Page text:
Poets speak a language all their own, and we need to know what that language is. The basic unit of poetry (but not its only ingredient) is the image, broadly defined to mean any word that names a concrete object or action. The words house and mountain are images, and so are walking and hiding.
Sometimes these images are straightforward and literal. A nature poet, for example, typically aims to paint a physical picture in our imagination: “The trees of the Lord are watered abundantly, the cedars of Lebanon that he planted” (Psalm 104:16). These are “straight images”: the trees are literal trees, and the water is literal water.
But more often, poetic images are part of a comparison or analogy, as when the psalmist declares God to be “a sun and shield” (Psalm 84:11). God is not literally a sun and shield; these metaphors assert that God is like a sun and shield.
Verbal Energy Drink
What is the advantage of this poetic language of images and figures of speech? Poetic language overcomes the flatness and cliché effect of the ordinary and overly familiar. By contrast, the unfamiliar leads us to take note and makes us participants in the conversation.
“Poetic language overcomes the flatness and cliché effect of the ordinary and overly familiar.”
A comparison in the form of metaphor or simile activates us to determine how one thing is like something else to which it is compared. Poetry is akin to a riddle. When the poet asserts that the person who trusts in God “will not fear the terror of the night, nor the arrow that flies by day” (Psalm 91:5), we need to figure out what the terror of the night and the arrow that flies by day are — and further, how they exist in our own lives.
Of course, this kind of interpretation requires what I call a “slow read” as opposed to a speed read. This is one of the most important tips I can offer for reading poetry with pleasure: we need to take the time to unpack the meanings of poetic images and comparisons. This can be a pleasurable activity if we simply give ourselves to it.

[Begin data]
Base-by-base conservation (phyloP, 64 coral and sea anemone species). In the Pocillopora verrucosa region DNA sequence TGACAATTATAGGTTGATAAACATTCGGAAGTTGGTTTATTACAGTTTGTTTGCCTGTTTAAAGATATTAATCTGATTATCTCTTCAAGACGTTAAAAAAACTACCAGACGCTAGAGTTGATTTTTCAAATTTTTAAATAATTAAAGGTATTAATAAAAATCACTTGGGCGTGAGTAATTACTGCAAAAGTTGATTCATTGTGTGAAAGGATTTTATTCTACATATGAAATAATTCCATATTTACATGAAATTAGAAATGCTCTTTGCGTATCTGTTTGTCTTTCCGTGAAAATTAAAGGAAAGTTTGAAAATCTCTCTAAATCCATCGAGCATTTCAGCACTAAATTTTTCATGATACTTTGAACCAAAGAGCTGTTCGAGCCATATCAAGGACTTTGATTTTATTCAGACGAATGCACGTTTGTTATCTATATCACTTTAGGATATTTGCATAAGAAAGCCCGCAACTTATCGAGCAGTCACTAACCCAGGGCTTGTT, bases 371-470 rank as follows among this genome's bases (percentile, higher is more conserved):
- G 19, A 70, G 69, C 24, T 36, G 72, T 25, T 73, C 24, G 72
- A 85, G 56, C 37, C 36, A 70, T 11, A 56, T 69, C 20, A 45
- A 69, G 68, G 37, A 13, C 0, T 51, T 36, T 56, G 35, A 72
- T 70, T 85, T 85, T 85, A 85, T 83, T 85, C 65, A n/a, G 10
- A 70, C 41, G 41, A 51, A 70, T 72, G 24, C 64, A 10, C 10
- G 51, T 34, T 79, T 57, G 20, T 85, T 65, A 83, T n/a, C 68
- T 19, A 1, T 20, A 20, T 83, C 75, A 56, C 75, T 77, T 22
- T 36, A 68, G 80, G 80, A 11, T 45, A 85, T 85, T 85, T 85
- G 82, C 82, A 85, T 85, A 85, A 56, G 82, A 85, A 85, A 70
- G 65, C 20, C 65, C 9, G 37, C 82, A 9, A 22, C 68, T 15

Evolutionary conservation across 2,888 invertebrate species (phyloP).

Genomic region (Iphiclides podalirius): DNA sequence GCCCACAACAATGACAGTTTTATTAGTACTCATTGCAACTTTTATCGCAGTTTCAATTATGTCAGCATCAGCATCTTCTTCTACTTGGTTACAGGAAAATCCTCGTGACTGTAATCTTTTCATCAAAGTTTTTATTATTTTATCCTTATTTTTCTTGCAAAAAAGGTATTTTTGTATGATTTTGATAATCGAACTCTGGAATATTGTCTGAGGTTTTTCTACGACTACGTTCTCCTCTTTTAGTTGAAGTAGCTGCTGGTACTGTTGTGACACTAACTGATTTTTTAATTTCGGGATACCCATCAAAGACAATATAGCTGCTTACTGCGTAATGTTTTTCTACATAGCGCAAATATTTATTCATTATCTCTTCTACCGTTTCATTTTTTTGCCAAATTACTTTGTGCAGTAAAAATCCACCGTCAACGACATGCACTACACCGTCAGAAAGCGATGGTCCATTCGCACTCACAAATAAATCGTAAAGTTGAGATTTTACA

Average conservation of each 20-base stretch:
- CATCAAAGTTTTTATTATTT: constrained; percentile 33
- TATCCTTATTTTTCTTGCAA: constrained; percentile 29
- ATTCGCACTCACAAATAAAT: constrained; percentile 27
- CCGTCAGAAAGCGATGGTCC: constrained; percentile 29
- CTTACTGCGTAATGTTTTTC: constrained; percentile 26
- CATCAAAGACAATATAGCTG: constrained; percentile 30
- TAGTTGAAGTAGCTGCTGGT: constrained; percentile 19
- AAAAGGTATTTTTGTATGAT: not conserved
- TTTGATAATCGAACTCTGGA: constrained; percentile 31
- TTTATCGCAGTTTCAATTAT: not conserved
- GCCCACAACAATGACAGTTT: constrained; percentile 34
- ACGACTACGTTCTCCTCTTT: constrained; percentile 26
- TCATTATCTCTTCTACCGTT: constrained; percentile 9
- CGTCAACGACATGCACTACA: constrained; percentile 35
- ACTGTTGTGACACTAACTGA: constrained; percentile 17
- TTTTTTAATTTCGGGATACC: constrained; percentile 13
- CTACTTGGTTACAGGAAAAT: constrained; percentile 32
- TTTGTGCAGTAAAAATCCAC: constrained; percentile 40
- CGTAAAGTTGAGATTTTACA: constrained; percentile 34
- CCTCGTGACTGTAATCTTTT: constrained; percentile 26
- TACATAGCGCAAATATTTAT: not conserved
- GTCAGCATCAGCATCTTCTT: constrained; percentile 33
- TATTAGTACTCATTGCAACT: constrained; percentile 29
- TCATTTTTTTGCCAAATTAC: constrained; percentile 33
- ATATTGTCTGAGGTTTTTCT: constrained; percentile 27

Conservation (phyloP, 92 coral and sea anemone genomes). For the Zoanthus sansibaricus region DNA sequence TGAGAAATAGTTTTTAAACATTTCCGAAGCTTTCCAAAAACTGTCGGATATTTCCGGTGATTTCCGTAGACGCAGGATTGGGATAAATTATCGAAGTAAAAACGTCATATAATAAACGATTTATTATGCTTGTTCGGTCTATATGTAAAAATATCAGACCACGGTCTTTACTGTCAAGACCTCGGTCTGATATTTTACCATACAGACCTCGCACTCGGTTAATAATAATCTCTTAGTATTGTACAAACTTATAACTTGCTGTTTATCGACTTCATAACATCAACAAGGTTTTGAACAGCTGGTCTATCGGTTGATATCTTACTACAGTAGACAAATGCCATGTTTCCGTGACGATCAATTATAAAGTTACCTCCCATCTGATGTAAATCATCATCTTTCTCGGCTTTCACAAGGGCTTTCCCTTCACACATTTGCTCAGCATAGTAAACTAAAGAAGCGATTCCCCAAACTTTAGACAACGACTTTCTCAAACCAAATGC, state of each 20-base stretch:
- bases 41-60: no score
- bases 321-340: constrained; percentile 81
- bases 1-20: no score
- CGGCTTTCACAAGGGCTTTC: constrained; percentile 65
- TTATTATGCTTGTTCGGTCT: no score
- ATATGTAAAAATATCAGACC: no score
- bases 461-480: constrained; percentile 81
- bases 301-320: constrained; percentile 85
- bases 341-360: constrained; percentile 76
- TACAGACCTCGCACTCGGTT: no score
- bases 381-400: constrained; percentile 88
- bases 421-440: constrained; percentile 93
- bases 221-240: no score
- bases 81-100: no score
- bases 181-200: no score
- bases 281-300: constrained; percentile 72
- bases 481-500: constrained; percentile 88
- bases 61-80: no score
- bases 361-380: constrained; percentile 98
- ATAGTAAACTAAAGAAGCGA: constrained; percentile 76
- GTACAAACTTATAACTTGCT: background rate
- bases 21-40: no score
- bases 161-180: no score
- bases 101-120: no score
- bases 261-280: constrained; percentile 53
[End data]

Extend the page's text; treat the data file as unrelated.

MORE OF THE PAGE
The kind of poetry I am discussing in this article is lyric poetry, meaning short poems. Lyric poems tend to be either meditative or reflective on the one hand, or affective or emotional on the other. In a reflective poem, the poet shares a thought process on an announced subject. In an affective poem, we learn about the poet’s feelings on the topic that is the focus of the poem. Psalm 1 is a meditation on the blessings that come to a godly person, as contrasted to the misery of the wicked. A praise psalm is an effusion of godly feelings.
The short length of lyric poems makes the contemplative and analytic way of reading that I have been describing entirely possible and feasible. Poetry gives more “bang for the buck” — more meaning per line — than expository prose does. Perhaps we can think of poetry as a verbal energy drink. Even if we take ten or fifteen minutes to give a poem a complete analysis, that is less time than it often takes to read an essay or chapter in a book.
Awakening the Heart
Thus far, I have talked about the form or technique of poetry. What do we need to know about the content of a poem? The purpose of poetry is not to convey new information. Its purpose is to express the shared experience of the human race and the believing community. A lyric poem holds before us thoughts, feelings, and experiences, with the intention that we will stare at them. Poetry gives us knowledge in the form of right seeing.
Additionally, the purpose of poetry, said John Milton, is “to set the affections in right tune.” Affections is an old word that overlaps with our word emotions. Poetry tends to be an affective form of writing that awakens proper feelings. The kind of poetry I am commending enables us not only to see an aspect of experience clearly but also to feel the right way about that experience. Reading good poetry can help us to feel rightly about reality.
Of all the activities that have made up my half-century of teaching literature, the one that gives me most pleasure is explicating short poems. Explication is simply the literary term for close reading, or staring at a text. And I commend staring at poetry, allowing it to awaken your affections, give you new eyes to see the world, and hopefully, offer new glimpses into the beauty of our triune God.
By John Piper — 5 months ago